Article by Andrew Stratton
New Orleans locals have enjoyed a few surprise treats recently, including rubbing shoulders with the likes of Channing Tatum and Nicholas Cage while hanging out it various restaurants and dives around the city. But they are not the only ones who have reaped the benefits of the influx of film industry activity in Louisiana.
In 2002, the city introduced new tax incentives aimed at filmmakers to encourage them to relocate much of their production to Louisiana. Since then, hundreds of films have been shot in the state. The incentives proved fruitful for the state’s economy, making it it one of the few states in the nation to maintain a steady — at times growing — economy despite the downward spiral being faced by the rest of the country.
Attracting the film industry has proven beneficial in obvious ways, such as keeping film students in state rather than having them jet to Los Angeles right after graduation. But such a profitable trade has helped out the local economy in more ways than that. Everyone from homeowners to port-o-potty distributors to caterers in New Orleans have seen an influx of dollar signs since the new era of film making began in the state.
Filmmakers send location scouts around an area in search of the perfect filming locations. The producers then propose a reasonable offer to the owner of the home, business or facility they would like to use. Notable sites would include uptown’s Half Moon bar in 2005’s “The Skeleton Key,” a former Metairie Bennigan’s in 2005’s “Waiting” and Lafreniere Park in the recent 2012 film, “21 Jump Street.” Homeowners from the Garden District to the westbank have been propositioned and paid to rent out their homes to be used for filming.
Of course, a film crew needs more than just a location. For cast and crew who work long hours with few real breaks, catering is provided to keep them satisfied scene after scene. Caterers in New Orleans get a great deal of business from locally camped movie sets that need to feed an entire work staff every day of filming. Some local caterers in New Orleans who have participated include Andrea’s Restaurant, NOLA Foods and Ralph Brennan Catering.
Another local service needed for film production sets is security to protect the stars, expensive equipment and valuable time from snooping fans and disgruntled locals. The transportation needed includes limousines to move celebrities, secure buses to haul equipment, helicopters used for filming from otherwise impossibly high angles and more. Waste management, furniture rentals, camera rentals and film development are just a few of the many other local sectors than gain business from the film industry’s presence.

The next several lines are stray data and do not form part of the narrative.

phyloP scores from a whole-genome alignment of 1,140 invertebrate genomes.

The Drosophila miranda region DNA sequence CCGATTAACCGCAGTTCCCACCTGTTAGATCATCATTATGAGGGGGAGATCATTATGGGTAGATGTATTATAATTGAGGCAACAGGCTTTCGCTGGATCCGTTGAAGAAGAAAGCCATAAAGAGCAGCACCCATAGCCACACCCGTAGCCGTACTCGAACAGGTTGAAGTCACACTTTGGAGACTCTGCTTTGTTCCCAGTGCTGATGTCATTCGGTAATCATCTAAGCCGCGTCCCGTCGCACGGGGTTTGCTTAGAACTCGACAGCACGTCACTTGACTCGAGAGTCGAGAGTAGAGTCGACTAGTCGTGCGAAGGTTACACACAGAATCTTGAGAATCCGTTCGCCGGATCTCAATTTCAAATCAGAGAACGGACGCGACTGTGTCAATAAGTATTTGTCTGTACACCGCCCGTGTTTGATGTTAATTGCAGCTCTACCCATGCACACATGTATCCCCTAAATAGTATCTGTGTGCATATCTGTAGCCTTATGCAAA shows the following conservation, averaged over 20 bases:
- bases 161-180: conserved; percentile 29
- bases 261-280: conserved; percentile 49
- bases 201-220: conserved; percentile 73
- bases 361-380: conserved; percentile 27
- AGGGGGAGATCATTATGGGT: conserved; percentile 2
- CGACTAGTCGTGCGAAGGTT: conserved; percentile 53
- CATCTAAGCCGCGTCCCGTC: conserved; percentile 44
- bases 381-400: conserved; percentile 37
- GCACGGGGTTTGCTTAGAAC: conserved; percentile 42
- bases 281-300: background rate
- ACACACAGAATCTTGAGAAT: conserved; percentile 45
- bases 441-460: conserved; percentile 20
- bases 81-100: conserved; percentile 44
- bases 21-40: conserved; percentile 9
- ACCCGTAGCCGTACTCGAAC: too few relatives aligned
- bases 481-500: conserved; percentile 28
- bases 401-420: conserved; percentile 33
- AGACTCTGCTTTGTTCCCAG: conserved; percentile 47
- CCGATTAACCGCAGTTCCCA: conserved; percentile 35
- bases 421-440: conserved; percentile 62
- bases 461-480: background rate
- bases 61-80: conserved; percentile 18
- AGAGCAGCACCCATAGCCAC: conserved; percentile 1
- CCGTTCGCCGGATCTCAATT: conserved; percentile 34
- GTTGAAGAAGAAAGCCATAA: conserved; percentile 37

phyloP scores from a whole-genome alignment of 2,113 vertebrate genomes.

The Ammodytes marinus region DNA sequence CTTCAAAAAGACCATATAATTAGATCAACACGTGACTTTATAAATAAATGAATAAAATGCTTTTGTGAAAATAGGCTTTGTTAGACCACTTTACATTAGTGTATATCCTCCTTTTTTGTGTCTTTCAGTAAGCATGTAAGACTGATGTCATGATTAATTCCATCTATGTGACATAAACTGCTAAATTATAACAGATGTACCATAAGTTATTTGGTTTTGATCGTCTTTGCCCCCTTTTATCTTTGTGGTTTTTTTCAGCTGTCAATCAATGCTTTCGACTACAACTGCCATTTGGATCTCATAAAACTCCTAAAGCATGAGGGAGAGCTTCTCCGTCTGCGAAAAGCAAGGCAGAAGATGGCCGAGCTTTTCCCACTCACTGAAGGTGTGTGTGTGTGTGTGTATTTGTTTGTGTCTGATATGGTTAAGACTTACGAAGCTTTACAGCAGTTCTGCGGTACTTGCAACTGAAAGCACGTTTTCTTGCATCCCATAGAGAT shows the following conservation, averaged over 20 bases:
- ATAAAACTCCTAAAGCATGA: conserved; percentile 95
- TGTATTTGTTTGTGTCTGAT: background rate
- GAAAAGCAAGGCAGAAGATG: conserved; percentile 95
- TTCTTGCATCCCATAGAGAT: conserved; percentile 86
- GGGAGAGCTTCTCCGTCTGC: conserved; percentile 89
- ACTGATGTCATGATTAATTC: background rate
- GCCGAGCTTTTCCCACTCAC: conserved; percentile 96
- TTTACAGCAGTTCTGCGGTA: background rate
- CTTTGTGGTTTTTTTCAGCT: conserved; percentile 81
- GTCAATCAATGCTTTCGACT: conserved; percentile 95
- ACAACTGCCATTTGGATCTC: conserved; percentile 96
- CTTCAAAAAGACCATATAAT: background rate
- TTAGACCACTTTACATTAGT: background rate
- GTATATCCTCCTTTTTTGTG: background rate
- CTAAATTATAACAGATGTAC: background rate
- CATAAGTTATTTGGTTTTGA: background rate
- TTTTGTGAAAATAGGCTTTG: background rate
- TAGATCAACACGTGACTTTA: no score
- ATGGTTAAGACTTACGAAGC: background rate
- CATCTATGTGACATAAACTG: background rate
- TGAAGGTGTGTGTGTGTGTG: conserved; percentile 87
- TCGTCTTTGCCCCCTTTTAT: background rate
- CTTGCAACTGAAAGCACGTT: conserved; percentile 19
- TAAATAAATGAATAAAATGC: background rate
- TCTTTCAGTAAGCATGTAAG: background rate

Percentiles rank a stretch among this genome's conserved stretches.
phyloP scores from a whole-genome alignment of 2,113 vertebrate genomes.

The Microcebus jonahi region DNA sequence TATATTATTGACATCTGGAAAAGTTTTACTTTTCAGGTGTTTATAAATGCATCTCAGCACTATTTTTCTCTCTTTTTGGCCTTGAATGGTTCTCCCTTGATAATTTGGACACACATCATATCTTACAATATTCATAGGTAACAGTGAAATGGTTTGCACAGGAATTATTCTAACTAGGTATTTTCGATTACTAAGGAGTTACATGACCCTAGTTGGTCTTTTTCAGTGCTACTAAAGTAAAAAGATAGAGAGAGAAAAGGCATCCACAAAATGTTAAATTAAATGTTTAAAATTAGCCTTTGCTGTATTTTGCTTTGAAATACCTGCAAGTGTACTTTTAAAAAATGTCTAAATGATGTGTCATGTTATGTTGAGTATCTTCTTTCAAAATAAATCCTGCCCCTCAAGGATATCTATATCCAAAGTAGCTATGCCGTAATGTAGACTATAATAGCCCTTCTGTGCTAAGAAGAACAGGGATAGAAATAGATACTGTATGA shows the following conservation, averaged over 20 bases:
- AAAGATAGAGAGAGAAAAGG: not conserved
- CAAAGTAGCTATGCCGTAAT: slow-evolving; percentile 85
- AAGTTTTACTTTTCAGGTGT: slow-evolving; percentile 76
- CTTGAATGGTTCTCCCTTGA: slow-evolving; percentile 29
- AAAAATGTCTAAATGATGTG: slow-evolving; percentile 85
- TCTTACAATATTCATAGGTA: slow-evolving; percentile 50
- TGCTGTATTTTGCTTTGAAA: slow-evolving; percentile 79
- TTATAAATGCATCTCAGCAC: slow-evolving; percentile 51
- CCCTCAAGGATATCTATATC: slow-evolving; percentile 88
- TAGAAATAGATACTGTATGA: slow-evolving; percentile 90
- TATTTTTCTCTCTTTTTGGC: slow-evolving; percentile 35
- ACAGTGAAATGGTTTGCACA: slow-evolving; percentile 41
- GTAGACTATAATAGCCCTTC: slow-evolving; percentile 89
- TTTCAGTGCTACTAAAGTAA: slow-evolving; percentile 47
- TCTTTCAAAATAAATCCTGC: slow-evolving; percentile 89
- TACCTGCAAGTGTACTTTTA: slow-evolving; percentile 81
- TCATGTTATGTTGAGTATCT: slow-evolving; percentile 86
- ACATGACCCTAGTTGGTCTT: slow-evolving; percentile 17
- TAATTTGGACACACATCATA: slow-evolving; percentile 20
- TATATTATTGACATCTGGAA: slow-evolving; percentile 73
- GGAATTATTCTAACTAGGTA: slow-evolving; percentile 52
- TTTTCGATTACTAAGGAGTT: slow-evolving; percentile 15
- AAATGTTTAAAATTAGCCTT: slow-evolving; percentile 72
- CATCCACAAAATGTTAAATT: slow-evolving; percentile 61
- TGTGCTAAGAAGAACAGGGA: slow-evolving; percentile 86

Perhaps the greatest long-term achievement of Louisiana’s film endeavors will be the many production people, actors and actresses, and others involved in the creative process who continue to move to New Orleans after falling in love with its Southern charm on their visits.
Richard Davis from the Berklee College of Music presents at the New Mexico Filmmakers Conference in March 28, 2008. Sponsored by the New Mexico Music Commission. Composer for ROBIN HOOD, PRINCE OF THIEVES, THE LAST BOY SCOUT, and ABC’s THE FALL GUY, Richard Davis will speak on the nuts and bolts of composing music for film and television. Discussion will include the basic process and timelines, midi mock-ups, temp tracks, and the need for the composer to be not just a musician, but a filmmaker as well. For producers, directors, and composers.
Video Rating: 4 / 5
Question by : What is the admission process for CSB School of Design and Arts?
I want to take an arts-related course like Music Production or Digital Filmmaking, I’m really passionate about the arts but I don’t have any experience yet. Am I required to have any, and do I have to take a talent test to get into my course of choice? Thanks.
Answer by Angry Bird
Careful with this.
Companies are not hiring very much in this field.
Please do research so you don’t waste 4 years in college
What do you think? Answer below!
I’m often asked about my process for developing film ideas, from initial concept through to actually writing the screenplay. So, I decided to do a video blog that outlines the process I use. Hope you find it of interest. Don’t forget to check out my website www.dannylaceyfilm.co.uk